Serial gambler conned 25 people in £34k fraud claiming he had staff discount contact at Flannels
A serial gambler who conned 25 people out of a total of £34,000 after he lied about having a contact with a staff discount at Flannels has been put behind bars.
Reece Casey told a pal he was able to get cheaper clothes at the luxury clothing stockist and she passed money onto him from her and her friends whowanted to buy them. However, Newcastle Crown Court heard that the employee at the store did not exist and he instead profited from the money sent to him from people in Sunderland.
Prosecutor Katie Spence said: "Between the 5th of June 2021 and the 19th of June 2021, the defendant defrauded 25 complainants out of £34,000. The defendant assured that he could get a reduced rate from the store Flannels due to having a friend who had staff discount there of 40%."
However, this was not the case. Casey's friend ordered multiple items on behalf of her pals and family. The court heard that the victim's friends and relatives sent money to her, and she then passed it on to Casey with the payments varying from £129 to £4,590.
Casey, of Maughan Street, Dudley, West Midlands, who has four previous non relevant convictions, pleaded guilty to fraud by false representation. Judge Stephen Earl sentenced him to 12 months behind bars. The judge said the victims of the scam were left feeling "duped", "terrible", "let down" and "deceived", while being left with "unnecessary stress, worry and upset".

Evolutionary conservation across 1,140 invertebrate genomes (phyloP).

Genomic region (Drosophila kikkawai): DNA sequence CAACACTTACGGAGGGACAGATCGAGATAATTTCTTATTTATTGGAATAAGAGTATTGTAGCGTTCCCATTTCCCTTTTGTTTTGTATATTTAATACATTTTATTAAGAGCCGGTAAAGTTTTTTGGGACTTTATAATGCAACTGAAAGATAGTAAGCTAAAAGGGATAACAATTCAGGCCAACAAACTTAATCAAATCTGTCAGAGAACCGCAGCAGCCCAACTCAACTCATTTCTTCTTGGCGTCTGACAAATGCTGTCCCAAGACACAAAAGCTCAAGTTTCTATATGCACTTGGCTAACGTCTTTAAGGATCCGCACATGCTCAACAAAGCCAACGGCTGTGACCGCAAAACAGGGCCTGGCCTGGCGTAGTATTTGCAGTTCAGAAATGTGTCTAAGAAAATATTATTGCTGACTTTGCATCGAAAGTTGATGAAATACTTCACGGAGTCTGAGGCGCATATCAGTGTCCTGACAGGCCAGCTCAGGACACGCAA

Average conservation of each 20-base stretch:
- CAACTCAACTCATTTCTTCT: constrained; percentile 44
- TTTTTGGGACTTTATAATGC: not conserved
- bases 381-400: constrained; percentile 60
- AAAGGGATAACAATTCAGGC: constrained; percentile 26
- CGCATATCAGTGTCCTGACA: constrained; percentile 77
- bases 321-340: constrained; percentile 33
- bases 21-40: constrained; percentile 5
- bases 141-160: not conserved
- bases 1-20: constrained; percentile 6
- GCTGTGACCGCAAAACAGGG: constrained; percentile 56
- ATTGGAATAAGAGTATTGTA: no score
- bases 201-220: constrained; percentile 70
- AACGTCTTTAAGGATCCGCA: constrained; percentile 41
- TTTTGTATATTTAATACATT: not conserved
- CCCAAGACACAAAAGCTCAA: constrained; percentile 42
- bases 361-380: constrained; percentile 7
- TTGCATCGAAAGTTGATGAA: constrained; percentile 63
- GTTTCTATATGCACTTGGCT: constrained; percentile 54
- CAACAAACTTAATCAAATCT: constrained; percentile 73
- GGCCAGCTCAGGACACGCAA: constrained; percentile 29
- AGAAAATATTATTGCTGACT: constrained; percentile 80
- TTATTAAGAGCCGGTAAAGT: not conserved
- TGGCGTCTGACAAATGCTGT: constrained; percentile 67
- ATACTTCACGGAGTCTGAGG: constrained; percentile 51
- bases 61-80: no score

Judge Earl told Casey: "You are not a bad person, I accept but you have acted in such a way you can forgive others for thinking you must be."
In a victim impact statement read at a former hearing, Casey's former friend said: "I would like to say I'm devastated by what has happened. I trusted Reece, he was a family friend. I am hurt and so disappointed he has let me down like this.
"It's not just affecting me but my whole family. I have been so worried, anxious and distressed. I have not been eating and sleeping properly. I believed we were getting the discount. He continued to let me order goods and he assured me it would be OK."
Kelly Sharif, defending, told the court that Casey had amassed a huge gambling problem which had even seen him squander money won on the lottery.
Ms Sherif said: "He has shown extreme remorse in relation to his victims. This was a period where he fraudulently took a lot of money from people. However, in relation to these people, Mr Casey was unaware that there were so many victims.
"He was only aware there were three people he was dealing with. At that time his gambling addiction was extremely bad. He attended rehabilitation thinking he had put all of the correct steps in place. Unfortunately, he began gambling again and he got into this situation where he finds himself today."
Ms Sherif said that Casey had been exploited by some gambling organisations on his phone despite enforcing self-bans on certain apps. The court also heard that he was "doing everything he can" to get the money back for his victims.